[standards-jig] informational vs. standards-track

Ulrich B. Staudinger chicago5 at gmx.de
Wed Jul 30 06:21:22 UTC 2003


Just for the scrolls, i'd always accept informational jeps, but maybe 
put them into a separate area of jsf's site, not to mix with real 
standard jeps.

The JSF site and xmppworld.com are the entry points to xmpp instant 
messaging and therefore should give users the possibility to exchange on 
(good saying) 'common ground'. This gives informational jeps some 
seriousness, too. :) And the jeps don't get lost, nothing is more 
frustrating than seeing a page years after one did something cool with 
exactly the same things, just because the two didn't know of each other 
- conservating really should be an issue.

regards,
ulrich

Robert Norris wrote:

>>Any joking aside, I think the current JEP process does need some
>>change.  I've read many comments recently from people that:
>>
>> 1) Are frustrated that there has been so little progress on some
>> important JEP's.
>>    
>>
>
>So hassle the authors. Or take it on and finish it yourself.
>
>  
>
>> 2) Have had tons of confusion over what JEP's they should implement
>> in their clients.
>>    
>>
>
>Implement whatever you like or need. Implement whatever everybody else
>is implementing.
>
>  
>
>>Having a bunch of informational JEP's that don't go through a real
>>approval/review process doesn't seem like it will help with those
>>issues. Let's imagine a hypothetical conversation about an
>>informational JEP:
>>
>>Tom: "Hey Joe, how about changing XYZ in your informational JEP ABC?
>>Without the change the protocol is broken for reason 123."
>>
>>Joe: "Neah. I already implemented stuff the way I described it in the
>>JEP and an informational JEP is just meant to document something that
>>was already done."
>>    
>>
>
>If Joe won't take constructive feedback about why his protocol is
>broken, then he's an idiot. I doubt this would happen, because most
>people take some pride in their work.
>
>And there is _nothing_ to stop Tom forking and making his own changes.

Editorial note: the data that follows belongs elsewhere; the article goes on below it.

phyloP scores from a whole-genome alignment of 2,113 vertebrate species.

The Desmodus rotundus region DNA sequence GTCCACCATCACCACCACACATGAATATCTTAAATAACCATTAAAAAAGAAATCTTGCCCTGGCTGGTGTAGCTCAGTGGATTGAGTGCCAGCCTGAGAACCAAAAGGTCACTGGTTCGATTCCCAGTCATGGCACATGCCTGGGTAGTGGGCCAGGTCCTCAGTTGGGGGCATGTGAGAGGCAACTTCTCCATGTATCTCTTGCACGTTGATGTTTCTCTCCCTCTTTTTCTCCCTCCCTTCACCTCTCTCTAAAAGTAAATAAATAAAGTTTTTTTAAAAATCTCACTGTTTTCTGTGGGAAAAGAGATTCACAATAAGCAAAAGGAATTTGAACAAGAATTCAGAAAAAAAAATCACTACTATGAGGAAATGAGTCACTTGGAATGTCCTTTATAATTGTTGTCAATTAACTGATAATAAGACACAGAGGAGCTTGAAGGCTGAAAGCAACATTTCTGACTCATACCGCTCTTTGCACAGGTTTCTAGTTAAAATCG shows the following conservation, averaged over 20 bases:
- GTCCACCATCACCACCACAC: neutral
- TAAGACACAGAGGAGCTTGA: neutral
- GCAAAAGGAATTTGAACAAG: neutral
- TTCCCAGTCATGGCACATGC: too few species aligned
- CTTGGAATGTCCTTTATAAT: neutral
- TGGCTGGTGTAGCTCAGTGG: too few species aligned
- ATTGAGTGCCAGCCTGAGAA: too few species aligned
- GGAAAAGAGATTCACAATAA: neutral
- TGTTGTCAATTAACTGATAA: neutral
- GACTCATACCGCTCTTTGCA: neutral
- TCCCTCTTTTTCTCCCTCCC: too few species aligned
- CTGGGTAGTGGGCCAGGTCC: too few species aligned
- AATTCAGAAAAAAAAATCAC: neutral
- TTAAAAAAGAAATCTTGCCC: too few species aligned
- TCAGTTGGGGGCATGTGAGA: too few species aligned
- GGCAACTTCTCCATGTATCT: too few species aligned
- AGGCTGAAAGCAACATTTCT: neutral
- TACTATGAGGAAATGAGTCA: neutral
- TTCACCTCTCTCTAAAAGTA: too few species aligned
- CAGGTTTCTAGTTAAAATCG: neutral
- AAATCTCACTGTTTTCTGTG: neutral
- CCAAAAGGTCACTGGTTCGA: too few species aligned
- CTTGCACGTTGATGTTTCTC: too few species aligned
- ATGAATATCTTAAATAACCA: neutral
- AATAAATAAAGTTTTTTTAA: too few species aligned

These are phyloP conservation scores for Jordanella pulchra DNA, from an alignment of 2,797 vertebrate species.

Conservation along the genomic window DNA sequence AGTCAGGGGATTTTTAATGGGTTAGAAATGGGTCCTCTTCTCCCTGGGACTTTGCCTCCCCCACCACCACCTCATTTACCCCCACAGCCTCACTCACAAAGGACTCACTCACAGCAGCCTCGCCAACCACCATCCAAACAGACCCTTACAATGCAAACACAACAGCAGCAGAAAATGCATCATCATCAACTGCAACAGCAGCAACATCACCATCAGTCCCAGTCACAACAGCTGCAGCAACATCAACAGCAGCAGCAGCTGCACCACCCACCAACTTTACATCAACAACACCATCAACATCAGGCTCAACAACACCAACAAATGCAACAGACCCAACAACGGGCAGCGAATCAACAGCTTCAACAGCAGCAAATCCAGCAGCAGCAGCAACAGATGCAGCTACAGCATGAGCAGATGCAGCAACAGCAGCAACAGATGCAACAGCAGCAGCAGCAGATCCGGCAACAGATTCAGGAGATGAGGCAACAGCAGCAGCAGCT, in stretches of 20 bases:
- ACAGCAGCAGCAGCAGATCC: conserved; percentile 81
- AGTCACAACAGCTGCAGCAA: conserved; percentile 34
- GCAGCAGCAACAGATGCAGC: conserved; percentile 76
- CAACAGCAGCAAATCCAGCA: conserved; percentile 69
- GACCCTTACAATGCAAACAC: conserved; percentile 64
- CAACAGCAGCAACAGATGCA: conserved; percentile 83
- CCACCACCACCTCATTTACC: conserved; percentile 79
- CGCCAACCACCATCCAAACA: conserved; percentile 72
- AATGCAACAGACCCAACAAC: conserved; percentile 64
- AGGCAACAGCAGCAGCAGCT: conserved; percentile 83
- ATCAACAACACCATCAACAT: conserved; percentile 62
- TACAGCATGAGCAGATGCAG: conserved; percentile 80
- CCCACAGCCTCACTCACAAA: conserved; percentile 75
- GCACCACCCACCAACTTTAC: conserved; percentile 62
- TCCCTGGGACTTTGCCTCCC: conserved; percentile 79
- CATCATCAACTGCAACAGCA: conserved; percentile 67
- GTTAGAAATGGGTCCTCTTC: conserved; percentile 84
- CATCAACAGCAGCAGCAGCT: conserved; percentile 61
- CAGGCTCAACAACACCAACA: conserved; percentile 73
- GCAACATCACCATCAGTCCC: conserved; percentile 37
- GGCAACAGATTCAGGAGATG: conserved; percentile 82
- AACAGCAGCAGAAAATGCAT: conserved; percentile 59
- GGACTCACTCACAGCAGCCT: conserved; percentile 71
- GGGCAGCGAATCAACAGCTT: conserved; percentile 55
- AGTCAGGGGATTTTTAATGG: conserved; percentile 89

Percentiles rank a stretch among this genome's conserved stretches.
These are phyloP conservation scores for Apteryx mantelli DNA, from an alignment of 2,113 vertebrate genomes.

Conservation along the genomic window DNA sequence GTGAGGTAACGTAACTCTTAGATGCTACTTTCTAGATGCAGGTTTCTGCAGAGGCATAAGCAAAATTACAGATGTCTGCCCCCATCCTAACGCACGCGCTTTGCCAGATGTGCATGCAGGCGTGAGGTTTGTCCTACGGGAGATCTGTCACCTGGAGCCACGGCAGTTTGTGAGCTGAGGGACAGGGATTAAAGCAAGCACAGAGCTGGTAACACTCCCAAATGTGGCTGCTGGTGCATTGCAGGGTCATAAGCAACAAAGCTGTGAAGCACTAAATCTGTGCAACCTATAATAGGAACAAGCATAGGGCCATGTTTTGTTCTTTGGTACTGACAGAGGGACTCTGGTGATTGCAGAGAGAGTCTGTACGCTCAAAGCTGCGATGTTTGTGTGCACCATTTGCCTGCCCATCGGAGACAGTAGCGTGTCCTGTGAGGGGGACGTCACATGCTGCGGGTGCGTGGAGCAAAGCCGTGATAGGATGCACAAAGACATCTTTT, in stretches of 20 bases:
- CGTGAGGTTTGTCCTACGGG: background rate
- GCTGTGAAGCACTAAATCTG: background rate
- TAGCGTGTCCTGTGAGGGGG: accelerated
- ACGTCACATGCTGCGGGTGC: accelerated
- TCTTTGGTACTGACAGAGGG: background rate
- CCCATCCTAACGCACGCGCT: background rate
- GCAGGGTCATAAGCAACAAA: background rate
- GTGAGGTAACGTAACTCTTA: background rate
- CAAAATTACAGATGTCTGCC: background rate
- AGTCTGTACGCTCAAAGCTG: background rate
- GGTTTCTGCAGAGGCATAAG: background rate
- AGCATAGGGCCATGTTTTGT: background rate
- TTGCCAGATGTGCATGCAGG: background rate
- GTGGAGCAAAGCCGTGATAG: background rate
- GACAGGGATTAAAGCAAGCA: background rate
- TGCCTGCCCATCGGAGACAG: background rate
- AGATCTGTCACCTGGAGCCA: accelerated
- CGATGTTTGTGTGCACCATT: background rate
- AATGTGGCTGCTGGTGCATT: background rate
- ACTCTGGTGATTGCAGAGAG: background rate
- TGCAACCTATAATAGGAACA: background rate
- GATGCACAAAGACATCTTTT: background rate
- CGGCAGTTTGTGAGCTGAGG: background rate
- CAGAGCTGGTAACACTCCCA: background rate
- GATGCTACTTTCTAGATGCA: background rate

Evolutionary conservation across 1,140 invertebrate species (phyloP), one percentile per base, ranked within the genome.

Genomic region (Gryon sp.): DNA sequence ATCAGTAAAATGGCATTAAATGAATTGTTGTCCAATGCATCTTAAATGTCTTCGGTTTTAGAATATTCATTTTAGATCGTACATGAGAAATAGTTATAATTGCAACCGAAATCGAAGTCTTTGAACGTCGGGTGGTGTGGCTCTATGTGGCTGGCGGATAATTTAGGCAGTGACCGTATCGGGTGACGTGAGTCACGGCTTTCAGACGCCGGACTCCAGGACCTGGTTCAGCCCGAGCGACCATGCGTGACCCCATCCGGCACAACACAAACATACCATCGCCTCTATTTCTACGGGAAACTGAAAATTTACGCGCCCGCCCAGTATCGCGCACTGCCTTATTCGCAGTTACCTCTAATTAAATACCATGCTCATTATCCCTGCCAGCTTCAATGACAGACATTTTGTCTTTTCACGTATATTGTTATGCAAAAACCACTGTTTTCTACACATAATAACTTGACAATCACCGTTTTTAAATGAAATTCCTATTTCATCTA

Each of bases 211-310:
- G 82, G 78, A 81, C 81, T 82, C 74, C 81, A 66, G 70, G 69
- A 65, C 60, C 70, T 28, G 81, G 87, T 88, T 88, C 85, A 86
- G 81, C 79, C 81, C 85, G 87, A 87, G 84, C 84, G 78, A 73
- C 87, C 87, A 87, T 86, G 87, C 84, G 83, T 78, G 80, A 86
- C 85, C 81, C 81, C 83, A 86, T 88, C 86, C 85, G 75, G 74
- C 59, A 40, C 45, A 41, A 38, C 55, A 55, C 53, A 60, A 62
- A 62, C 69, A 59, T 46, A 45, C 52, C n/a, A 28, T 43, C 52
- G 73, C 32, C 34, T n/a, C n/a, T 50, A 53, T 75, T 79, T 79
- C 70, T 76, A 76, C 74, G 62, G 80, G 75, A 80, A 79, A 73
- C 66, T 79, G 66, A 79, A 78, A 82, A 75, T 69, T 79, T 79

>This sort of thing happens all the time, and is rarely a bad thing.
>
>  
>
>>How can we resolve disputes like that when there is no process in
>>place?  To me, that's what the whole standards process is for.
>>    
>>
>
>How do you resolve disputes normally? Do you talk to the people involved
>and try to find common ground, or do you get a large hammer and beat
>them into submission?
>
>If something is broken, you can fix it yourself and tell everyone else
>about it so they start doing it your way instead. And if noone seems
>interested, then perhaps you're wrong about it being broken. Or perhaps
>its not important enough.
>
>  
>
>>All I'm advocating is for higher quality JEP's and that anything that
>>appears to be an official protocol from the JSF is actually that. I
>>actually think that more things should be standards-track then are
>>now.  So, anything that is an informational JEP now should certainly
>>qualify to become standards track if so desired.
>>    
>>
>
>Depends on what it means for something to be Standards Track. At the
>moment, its fuzzy. Perhaps thats the only issue in this whole debate -
>maybe we're just debating semantics.
>
>  
>
>>If people aren't happy with getting rid of informational JEP's then I
>>think there are other alternatives that should work too, such as:
>>
>> 1) List standards-track and informational JEP's completely
>> seperately.
>>    
>>
>
>Not unreasonable, though there is a drop-down box on the JEP page that
>lets you restrict your view to one or the other.
>
>  
>
>> 2) Include a prominent disclaimer at the top of each informational
>> JEP that it's not standards-track and what that might mean to people
>> looking to adopt it.
>>    
>>
>
>What does it mean, exactly?
>
>Rob.
>
>  
>


-- 
Ulrich B. Staudinger
http://www.die-horde.de
jid: uls at dtedu.net





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